MatchDog Build Your Portfolio Project: Screen Visualization & Content

by Daniel Rosenberg | | 9 min read

Congratulations! You have finished the longest chapter in the book, which describes the full hierarchy of design pattern layers from simple components up to the master diagrams of UX Architecture alternatives.

As noted in the book, the multi-level pattern framework is best taught from the bottom up but on a new design project typically is practiced from the top down. We’ll take the top-down approach in our outline for how to proceed.

Project Brief

Review the full project brief for MatchDog again—always keep it in focus.

You will have to draw your own conclusions from the examples in the visualization chapter with regard to your MatchDog design pattern selection. The book scaffolds the project slightly in this regard with the content provided in tables 14, 15 and 16 to help you avoid picking a pattern optimized to display actions being mapped to a primary object. Beyond that, it is up to you to make the design pattern selections at every framework level. No screen designs for MatchDog are provided in the book. As previously noted, there will be a number of valid visualization solutions for expressing your conceptual model. Now you will start the journey to find your own expression of it that will delight users.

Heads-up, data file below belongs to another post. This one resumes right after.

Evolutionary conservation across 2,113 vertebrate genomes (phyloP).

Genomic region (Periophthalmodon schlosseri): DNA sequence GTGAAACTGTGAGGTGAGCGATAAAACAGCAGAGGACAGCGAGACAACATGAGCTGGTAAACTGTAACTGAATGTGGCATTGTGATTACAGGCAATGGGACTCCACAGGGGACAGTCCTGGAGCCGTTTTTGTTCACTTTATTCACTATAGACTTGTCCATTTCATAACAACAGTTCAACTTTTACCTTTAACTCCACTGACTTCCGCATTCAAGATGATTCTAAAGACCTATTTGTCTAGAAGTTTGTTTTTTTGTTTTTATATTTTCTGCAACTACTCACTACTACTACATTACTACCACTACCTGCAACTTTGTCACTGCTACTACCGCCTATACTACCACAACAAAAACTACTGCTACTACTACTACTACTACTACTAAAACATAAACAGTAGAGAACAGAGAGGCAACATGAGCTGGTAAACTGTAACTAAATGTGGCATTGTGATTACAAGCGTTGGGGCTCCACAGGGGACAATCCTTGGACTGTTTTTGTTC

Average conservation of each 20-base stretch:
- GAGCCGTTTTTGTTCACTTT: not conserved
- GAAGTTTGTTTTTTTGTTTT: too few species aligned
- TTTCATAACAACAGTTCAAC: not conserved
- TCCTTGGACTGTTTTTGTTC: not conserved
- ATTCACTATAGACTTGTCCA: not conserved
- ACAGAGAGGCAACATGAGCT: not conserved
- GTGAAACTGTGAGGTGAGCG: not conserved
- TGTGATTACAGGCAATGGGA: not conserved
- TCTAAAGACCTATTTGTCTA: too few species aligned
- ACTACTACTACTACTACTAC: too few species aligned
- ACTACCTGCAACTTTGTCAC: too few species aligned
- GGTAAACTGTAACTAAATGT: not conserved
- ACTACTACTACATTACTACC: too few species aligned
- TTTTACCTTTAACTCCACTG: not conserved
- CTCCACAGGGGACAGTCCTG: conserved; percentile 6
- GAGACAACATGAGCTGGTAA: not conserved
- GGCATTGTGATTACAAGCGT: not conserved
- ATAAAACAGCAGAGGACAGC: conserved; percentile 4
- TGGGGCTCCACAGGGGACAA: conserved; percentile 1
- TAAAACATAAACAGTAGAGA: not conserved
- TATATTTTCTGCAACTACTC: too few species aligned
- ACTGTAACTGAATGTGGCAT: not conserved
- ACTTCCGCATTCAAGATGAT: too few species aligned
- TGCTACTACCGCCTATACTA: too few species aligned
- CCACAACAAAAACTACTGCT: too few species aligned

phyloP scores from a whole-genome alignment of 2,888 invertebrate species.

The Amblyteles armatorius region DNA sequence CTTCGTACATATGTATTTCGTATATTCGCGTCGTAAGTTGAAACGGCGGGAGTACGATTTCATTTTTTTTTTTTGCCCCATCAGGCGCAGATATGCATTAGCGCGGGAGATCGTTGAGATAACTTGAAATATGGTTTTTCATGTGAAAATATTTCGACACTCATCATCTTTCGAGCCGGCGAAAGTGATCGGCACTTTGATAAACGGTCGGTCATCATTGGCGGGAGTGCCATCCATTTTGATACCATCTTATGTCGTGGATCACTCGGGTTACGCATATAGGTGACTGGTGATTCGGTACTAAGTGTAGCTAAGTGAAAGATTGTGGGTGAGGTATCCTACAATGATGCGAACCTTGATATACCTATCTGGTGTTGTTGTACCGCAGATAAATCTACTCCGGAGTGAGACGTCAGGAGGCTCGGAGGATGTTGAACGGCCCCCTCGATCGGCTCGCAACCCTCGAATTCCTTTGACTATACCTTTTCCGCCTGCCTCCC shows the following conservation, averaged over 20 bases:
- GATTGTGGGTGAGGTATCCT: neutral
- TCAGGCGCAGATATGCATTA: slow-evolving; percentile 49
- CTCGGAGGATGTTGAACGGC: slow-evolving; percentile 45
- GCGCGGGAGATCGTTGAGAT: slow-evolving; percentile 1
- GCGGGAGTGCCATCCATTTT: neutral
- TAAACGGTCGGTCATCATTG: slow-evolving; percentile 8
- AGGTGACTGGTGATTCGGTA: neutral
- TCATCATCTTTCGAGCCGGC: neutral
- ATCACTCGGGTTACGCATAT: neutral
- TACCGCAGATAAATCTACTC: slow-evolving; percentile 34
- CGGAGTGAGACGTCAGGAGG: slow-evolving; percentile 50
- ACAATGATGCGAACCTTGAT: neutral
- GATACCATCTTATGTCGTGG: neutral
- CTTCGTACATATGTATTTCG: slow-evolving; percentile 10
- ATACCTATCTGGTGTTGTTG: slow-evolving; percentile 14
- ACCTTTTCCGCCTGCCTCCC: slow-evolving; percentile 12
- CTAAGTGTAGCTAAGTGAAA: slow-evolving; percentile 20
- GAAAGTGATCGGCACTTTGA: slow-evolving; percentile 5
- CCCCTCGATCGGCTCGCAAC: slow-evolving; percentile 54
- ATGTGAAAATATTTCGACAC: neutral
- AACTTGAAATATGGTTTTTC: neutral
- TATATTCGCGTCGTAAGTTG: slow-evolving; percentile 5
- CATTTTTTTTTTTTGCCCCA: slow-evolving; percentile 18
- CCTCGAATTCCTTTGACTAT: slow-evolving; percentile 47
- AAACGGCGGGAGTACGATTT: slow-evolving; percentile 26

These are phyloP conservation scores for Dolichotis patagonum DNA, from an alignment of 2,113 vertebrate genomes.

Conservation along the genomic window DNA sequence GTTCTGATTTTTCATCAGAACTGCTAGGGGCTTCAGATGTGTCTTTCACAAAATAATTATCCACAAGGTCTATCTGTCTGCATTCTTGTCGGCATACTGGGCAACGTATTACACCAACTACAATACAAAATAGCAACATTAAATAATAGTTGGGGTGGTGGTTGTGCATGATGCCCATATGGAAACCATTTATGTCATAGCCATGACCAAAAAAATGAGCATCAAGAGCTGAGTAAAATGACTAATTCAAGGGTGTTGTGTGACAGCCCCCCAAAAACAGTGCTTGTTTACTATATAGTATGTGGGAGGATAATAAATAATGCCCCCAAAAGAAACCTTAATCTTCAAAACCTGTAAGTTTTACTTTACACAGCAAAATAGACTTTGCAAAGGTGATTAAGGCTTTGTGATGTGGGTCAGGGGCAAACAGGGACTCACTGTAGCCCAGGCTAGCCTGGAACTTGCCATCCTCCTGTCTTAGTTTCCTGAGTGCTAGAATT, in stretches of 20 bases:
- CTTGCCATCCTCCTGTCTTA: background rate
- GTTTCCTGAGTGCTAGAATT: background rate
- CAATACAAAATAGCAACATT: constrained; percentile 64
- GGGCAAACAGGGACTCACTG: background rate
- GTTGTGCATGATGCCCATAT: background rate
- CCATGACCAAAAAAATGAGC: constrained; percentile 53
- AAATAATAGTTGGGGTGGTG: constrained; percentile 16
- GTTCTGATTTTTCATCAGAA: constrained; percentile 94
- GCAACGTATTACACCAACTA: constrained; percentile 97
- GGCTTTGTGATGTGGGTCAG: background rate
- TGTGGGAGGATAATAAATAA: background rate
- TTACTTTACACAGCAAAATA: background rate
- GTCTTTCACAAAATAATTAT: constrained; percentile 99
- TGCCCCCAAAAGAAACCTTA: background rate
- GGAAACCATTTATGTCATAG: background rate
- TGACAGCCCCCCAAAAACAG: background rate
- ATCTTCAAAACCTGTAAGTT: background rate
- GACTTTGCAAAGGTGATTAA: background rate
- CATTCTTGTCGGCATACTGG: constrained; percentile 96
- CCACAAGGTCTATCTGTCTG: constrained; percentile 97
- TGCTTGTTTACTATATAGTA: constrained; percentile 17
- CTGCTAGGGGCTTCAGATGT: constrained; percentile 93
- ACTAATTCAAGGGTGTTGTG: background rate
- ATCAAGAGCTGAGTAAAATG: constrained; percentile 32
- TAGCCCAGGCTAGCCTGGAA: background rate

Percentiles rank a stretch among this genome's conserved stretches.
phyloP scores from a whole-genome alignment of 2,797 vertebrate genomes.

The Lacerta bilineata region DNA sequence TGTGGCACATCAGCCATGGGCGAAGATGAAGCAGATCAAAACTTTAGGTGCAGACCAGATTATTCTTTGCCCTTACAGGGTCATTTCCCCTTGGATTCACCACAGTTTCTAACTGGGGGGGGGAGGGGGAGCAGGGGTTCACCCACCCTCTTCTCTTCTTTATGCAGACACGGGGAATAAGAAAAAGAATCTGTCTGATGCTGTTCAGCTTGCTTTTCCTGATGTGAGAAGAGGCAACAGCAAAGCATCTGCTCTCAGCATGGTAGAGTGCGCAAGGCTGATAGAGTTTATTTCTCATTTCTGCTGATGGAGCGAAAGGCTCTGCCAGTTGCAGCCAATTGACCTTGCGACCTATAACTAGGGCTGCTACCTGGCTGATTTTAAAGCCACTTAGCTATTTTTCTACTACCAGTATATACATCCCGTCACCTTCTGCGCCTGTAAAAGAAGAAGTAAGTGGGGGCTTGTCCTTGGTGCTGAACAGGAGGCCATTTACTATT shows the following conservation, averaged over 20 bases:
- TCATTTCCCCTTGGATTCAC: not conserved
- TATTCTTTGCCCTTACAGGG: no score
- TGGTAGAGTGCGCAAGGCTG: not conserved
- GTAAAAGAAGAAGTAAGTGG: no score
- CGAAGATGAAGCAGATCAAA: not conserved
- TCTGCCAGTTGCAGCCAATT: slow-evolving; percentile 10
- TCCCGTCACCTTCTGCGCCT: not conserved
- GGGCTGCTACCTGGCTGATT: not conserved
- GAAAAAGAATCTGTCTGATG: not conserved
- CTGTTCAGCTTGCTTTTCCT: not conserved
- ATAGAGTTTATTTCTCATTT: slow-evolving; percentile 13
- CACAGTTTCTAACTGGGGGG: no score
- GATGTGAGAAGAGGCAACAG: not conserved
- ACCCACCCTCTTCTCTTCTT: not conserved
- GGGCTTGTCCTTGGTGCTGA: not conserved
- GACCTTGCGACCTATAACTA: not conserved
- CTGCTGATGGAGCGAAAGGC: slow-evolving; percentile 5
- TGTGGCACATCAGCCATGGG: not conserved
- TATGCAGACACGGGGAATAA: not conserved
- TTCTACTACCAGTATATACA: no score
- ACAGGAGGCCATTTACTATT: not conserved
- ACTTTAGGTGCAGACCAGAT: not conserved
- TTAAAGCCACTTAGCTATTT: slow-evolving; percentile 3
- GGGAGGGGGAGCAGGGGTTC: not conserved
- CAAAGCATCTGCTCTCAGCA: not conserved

Goal of This Exercise

With the completion of your first iteration conceptual model and semantic grid in the prior exercises, it is now time to select the optimal design patterns for visualizing the content of the MatchDog service. You will achieve this goal most efficiently by working through the design pattern levels to map the GUI archetypes and widgets to the primary objects. Then you can fill in all the details which are contained in the attribute list for those objects that you enumerated in the initial exercise.